For its last pre-interview, abc’s contributor bpigs managed to crash the artist Ingo Mittelstaedt’s installation at Galerie koal to capture few words while he prepares for the battle.
Ingo Mittelstaedt is not a mediocre photographer. His concern with the aesthetics of display and the re-interpretation of the photographic process creates in his work a wonderful dialogue between what we see and how we see it. Let’s hear what he has been up to…
Are there certain goals that you set for yourself, or your audience, in regards to the conception of an exhibition, from start to finish?
My work starts with an impulse, a feeling. Then it becomes all about getting it into space. Step by step I specify the feeling and a concrete idea emerges.
From the beginning this feeling is the motor that keeps you going trough the different stages. If in the end I see this feeling transformed into an exhibition, I would say the goal is accomplished.
Have you ever had a back up plan, or a plan B, if say your initial goal wasn’t working? Have you ever had to change something?
I don’t think about Plan A or Plan B. A project is a sum of a lot of things. It’s a flexible system, in which you can replace parts during the process. Eventually I decide for one version, knowing there could have been another one. But I think it is important to make a decision and go with it, at least for a while.
Do you have any “obsessive-compulsive” behavioral trait that you might perform before one of your openings? Or some form of good luck ritual?
I try to not be involved in the exhibition at the day of the opening. The ideal thing would be to finish installing one day before. The next day you can relax or work on a different project. I think it’s good to take a step back and distance yourself a bit from the work you’ll be showing.
Have you ever been in a situation where you overheard someone talking about your work, good or bad, but they didn’t know you were the artist?
If somebody says, “I hate it”, it’s a form of reaction, an emotion. That is something. I don’t want everybody to like my work. I know that’s not possible. I think it’s very normal that people discuss my work. It makes me happy. I mean, I am not happy if someone dislikes my work, but it’s always a good way to start a discussion about the art rather than “Oh it’s so nice, etc” However I don’t remember any unpleasant situation where I over heard somebody talking.
When will you typically arrive at one of your opening exhibitions?
That always depends on the venue. It can be up to half an hour to an hour before. Sometimes you so are involved up until the last minute, it feels like you haven’t left the exhibition space for days. Is there a pre-opening food you like to eat? A form of ‘comfort food’? Maybe eating something good at home, or the place I am staying? That would be the best. But I don’t seem to think about eating in these situations. It’s more a functional thing, which keeps me going. Thinking about, good food, needs time.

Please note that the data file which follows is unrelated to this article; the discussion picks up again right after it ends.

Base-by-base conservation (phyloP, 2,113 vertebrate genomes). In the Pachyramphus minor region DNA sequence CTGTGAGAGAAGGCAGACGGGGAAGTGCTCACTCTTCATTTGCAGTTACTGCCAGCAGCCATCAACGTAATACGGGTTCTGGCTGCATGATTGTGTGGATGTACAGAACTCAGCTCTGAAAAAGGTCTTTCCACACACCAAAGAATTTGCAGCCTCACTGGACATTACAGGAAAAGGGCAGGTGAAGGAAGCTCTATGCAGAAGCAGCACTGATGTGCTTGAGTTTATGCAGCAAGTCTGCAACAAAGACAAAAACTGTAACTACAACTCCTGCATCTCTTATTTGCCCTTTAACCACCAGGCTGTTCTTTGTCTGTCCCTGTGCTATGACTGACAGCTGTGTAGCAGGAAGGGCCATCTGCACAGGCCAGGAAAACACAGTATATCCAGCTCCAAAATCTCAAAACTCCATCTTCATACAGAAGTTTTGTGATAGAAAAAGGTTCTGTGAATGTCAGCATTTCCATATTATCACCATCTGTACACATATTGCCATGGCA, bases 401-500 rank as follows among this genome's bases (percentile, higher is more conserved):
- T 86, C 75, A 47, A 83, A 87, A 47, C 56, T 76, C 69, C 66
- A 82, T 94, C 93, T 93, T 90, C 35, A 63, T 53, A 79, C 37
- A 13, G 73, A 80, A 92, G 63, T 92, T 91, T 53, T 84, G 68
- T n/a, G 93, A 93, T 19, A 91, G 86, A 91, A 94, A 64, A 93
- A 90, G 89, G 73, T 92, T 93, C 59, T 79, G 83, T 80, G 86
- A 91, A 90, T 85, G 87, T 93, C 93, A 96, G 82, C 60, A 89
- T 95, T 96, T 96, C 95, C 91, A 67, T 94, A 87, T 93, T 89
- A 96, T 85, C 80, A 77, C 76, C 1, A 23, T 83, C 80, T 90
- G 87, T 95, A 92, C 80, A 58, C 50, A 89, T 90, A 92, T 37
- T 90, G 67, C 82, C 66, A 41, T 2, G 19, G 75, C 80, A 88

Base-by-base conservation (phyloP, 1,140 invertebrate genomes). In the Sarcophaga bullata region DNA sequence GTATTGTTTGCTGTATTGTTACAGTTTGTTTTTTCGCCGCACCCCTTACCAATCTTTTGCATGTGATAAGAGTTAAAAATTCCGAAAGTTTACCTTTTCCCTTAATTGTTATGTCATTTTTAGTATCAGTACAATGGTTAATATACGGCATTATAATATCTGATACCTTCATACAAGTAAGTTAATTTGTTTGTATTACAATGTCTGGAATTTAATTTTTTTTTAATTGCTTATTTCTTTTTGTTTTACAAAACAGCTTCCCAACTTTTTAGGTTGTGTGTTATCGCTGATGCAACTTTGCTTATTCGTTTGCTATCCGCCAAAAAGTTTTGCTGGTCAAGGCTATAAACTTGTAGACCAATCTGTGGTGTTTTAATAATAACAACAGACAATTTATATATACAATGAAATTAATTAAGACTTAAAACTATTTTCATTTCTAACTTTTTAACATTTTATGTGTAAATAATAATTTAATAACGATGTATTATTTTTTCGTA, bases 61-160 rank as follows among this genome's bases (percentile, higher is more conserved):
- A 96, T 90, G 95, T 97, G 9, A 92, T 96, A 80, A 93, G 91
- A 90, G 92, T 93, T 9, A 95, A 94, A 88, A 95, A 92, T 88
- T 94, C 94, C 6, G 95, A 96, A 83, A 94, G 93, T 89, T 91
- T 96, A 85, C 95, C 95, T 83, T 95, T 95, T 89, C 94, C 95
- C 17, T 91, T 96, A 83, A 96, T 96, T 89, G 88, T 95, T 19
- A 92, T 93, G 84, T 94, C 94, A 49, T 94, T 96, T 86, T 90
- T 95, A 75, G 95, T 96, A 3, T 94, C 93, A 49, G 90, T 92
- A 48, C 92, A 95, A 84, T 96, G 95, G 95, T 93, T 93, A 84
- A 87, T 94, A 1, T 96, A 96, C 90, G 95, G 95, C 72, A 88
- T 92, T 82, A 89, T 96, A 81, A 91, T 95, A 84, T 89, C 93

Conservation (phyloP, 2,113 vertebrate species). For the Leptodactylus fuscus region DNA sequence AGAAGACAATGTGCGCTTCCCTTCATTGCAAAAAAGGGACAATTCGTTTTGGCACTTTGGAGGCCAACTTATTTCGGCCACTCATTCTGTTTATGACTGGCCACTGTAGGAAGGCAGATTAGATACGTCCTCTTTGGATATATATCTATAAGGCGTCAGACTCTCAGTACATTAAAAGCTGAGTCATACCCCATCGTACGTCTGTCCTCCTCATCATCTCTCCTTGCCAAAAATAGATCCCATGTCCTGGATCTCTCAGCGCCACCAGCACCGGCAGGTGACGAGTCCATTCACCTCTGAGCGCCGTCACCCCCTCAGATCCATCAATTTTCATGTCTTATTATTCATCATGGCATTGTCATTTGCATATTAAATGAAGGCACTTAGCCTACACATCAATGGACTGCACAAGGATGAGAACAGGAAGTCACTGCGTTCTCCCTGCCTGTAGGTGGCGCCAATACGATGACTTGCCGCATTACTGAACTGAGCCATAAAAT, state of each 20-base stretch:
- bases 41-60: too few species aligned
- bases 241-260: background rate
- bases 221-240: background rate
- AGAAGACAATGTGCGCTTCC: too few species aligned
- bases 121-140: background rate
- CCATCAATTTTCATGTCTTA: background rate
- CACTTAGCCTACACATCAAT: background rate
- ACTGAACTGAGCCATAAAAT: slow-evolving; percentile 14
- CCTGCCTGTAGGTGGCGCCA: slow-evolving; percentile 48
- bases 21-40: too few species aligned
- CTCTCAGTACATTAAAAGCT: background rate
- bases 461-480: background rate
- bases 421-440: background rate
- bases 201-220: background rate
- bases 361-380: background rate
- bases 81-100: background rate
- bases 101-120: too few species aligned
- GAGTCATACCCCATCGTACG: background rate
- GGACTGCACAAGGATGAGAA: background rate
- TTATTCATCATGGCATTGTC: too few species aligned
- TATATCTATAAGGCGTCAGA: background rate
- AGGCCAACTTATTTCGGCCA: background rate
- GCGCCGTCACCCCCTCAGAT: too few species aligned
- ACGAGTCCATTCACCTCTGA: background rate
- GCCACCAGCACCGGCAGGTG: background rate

Do you have an outfit you like to wear, or certain clothes you will dress in for your openings?
Just clothes I am comfortable in. Let’s say you were given a solo show today. Do you have a set time frame that you give yourself to produce something? Or does it depend on the space? It’s depends a lot on the project and of course on the space. There are times you plan a project far in advance and sometimes it can be 2 weeks from having an idea until installing the work. It also depends on whether I create completely new works, like I am now for the show here at Galerie koal, or if I exhibit art that has already been produced.
Tell me about the work you are doing for Galerie koal and the work you are making for art berlin contemporary, and how, if so, they are related.
They are planned as two separated projects. At Galerie koal I am showing a new body of work: photos and a special set up within which they are displayed. I began to reflect upon aesthetics. What kind of aesthetics I prefer and what kind of aesthetics I consider disturbing. I’ve used supermarket leaflets and integrated them into my photgraphic practice, just to see what happens. So the show at the gallery is going to be exactly about this process.
At the abc I will exhibit a large pedestal work for the first time. On the pedestal are photos, which seem to show something they are not showing. Found objects that appear to be constructed, but they are not. Books, documents, found images and large structures that come from mobile trade fair architecture. Typically they house huge banners. However I use them as empty displays. Lending themselves more as a piece of furniture. The pedestal work refers to classical situations in a museum, but at the same time it also undermines them.
Both projects are similar in that they play with a certain expectation toward presentation and representation connected to photography. In the end nothing is like it seems to be!
What book are you reading right now, or do you have time to read?
I have two books with me, but I may not have the time to read them.
Text by Cyrus Smith. Pictures by Melissa Trainor